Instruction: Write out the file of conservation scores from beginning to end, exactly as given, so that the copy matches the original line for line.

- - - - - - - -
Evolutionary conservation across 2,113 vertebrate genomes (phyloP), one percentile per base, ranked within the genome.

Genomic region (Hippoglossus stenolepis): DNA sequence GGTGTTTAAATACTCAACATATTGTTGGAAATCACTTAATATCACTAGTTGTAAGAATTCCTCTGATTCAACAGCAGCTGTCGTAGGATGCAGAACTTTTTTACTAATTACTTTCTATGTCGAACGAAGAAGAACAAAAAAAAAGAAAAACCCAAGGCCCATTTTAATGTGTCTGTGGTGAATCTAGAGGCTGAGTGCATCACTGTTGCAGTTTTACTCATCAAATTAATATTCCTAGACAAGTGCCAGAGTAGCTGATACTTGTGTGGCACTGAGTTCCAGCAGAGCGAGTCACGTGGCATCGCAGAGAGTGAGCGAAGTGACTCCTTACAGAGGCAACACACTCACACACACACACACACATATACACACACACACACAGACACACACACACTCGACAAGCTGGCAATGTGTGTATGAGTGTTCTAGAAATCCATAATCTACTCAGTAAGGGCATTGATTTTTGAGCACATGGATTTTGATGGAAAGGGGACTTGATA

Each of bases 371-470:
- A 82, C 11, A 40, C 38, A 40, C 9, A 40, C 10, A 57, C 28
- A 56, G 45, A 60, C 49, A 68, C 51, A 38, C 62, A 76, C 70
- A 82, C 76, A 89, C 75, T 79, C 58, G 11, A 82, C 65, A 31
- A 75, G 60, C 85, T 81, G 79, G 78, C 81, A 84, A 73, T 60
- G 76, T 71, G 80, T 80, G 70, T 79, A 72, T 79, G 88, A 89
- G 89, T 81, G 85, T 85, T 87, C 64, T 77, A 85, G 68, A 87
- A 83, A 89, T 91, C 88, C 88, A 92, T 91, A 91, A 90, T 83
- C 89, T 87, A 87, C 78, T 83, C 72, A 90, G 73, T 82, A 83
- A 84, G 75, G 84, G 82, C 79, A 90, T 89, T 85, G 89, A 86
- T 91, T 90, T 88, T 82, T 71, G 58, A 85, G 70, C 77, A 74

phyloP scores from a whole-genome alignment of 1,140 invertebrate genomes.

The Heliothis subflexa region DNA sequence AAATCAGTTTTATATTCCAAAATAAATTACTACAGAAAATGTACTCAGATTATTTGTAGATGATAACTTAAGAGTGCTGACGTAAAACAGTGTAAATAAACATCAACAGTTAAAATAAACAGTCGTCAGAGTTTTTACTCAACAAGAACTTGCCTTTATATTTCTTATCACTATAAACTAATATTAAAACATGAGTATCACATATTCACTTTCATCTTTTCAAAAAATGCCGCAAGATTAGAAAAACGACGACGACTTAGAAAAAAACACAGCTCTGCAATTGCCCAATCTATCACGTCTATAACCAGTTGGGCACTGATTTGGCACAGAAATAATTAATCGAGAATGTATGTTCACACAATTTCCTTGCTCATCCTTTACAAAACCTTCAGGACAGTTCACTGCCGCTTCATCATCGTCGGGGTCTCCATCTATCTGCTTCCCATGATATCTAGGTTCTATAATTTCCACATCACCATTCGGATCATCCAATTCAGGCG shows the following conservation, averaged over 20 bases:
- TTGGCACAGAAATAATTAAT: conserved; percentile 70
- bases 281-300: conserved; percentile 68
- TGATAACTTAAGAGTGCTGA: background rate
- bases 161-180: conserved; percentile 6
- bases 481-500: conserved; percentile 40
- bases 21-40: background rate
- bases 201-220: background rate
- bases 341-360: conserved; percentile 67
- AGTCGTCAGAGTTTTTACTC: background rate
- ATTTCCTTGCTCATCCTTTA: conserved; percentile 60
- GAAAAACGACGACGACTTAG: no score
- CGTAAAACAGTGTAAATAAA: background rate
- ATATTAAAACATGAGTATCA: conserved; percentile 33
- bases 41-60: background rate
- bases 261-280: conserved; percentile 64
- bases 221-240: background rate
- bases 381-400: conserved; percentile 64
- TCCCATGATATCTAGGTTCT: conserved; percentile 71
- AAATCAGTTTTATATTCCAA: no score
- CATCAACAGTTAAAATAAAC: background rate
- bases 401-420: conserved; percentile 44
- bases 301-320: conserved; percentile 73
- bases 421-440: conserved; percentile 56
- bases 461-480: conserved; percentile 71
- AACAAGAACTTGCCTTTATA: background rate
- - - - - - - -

Evolutionary conservation across 2,113 vertebrate genomes (phyloP), one percentile per base, ranked within the genome.

Genomic region (Hippoglossus stenolepis): DNA sequence GGTGTTTAAATACTCAACATATTGTTGGAAATCACTTAATATCACTAGTTGTAAGAATTCCTCTGATTCAACAGCAGCTGTCGTAGGATGCAGAACTTTTTTACTAATTACTTTCTATGTCGAACGAAGAAGAACAAAAAAAAAGAAAAACCCAAGGCCCATTTTAATGTGTCTGTGGTGAATCTAGAGGCTGAGTGCATCACTGTTGCAGTTTTACTCATCAAATTAATATTCCTAGACAAGTGCCAGAGTAGCTGATACTTGTGTGGCACTGAGTTCCAGCAGAGCGAGTCACGTGGCATCGCAGAGAGTGAGCGAAGTGACTCCTTACAGAGGCAACACACTCACACACACACACACACATATACACACACACACACAGACACACACACACTCGACAAGCTGGCAATGTGTGTATGAGTGTTCTAGAAATCCATAATCTACTCAGTAAGGGCATTGATTTTTGAGCACATGGATTTTGATGGAAAGGGGACTTGATA

Each of bases 371-470:
- A 82, C 11, A 40, C 38, A 40, C 9, A 40, C 10, A 57, C 28
- A 56, G 45, A 60, C 49, A 68, C 51, A 38, C 62, A 76, C 70
- A 82, C 76, A 89, C 75, T 79, C 58, G 11, A 82, C 65, A 31
- A 75, G 60, C 85, T 81, G 79, G 78, C 81, A 84, A 73, T 60
- G 76, T 71, G 80, T 80, G 70, T 79, A 72, T 79, G 88, A 89
- G 89, T 81, G 85, T 85, T 87, C 64, T 77, A 85, G 68, A 87
- A 83, A 89, T 91, C 88, C 88, A 92, T 91, A 91, A 90, T 83
- C 89, T 87, A 87, C 78, T 83, C 72, A 90, G 73, T 82, A 83
- A 84, G 75, G 84, G 82, C 79, A 90, T 89, T 85, G 89, A 86
- T 91, T 90, T 88, T 82, T 71, G 58, A 85, G 70, C 77, A 74

phyloP scores from a whole-genome alignment of 1,140 invertebrate genomes.

The Heliothis subflexa region DNA sequence AAATCAGTTTTATATTCCAAAATAAATTACTACAGAAAATGTACTCAGATTATTTGTAGATGATAACTTAAGAGTGCTGACGTAAAACAGTGTAAATAAACATCAACAGTTAAAATAAACAGTCGTCAGAGTTTTTACTCAACAAGAACTTGCCTTTATATTTCTTATCACTATAAACTAATATTAAAACATGAGTATCACATATTCACTTTCATCTTTTCAAAAAATGCCGCAAGATTAGAAAAACGACGACGACTTAGAAAAAAACACAGCTCTGCAATTGCCCAATCTATCACGTCTATAACCAGTTGGGCACTGATTTGGCACAGAAATAATTAATCGAGAATGTATGTTCACACAATTTCCTTGCTCATCCTTTACAAAACCTTCAGGACAGTTCACTGCCGCTTCATCATCGTCGGGGTCTCCATCTATCTGCTTCCCATGATATCTAGGTTCTATAATTTCCACATCACCATTCGGATCATCCAATTCAGGCG shows the following conservation, averaged over 20 bases:
- TTGGCACAGAAATAATTAAT: conserved; percentile 70
- bases 281-300: conserved; percentile 68
- TGATAACTTAAGAGTGCTGA: background rate
- bases 161-180: conserved; percentile 6
- bases 481-500: conserved; percentile 40
- bases 21-40: background rate
- bases 201-220: background rate
- bases 341-360: conserved; percentile 67
- AGTCGTCAGAGTTTTTACTC: background rate
- ATTTCCTTGCTCATCCTTTA: conserved; percentile 60
- GAAAAACGACGACGACTTAG: no score
- CGTAAAACAGTGTAAATAAA: background rate
- ATATTAAAACATGAGTATCA: conserved; percentile 33
- bases 41-60: background rate
- bases 261-280: conserved; percentile 64
- bases 221-240: background rate
- bases 381-400: conserved; percentile 64
- TCCCATGATATCTAGGTTCT: conserved; percentile 71
- AAATCAGTTTTATATTCCAA: no score
- CATCAACAGTTAAAATAAAC: background rate
- bases 401-420: conserved; percentile 44
- bases 301-320: conserved; percentile 73
- bases 421-440: conserved; percentile 56
- bases 461-480: conserved; percentile 71
- AACAAGAACTTGCCTTTATA: background rate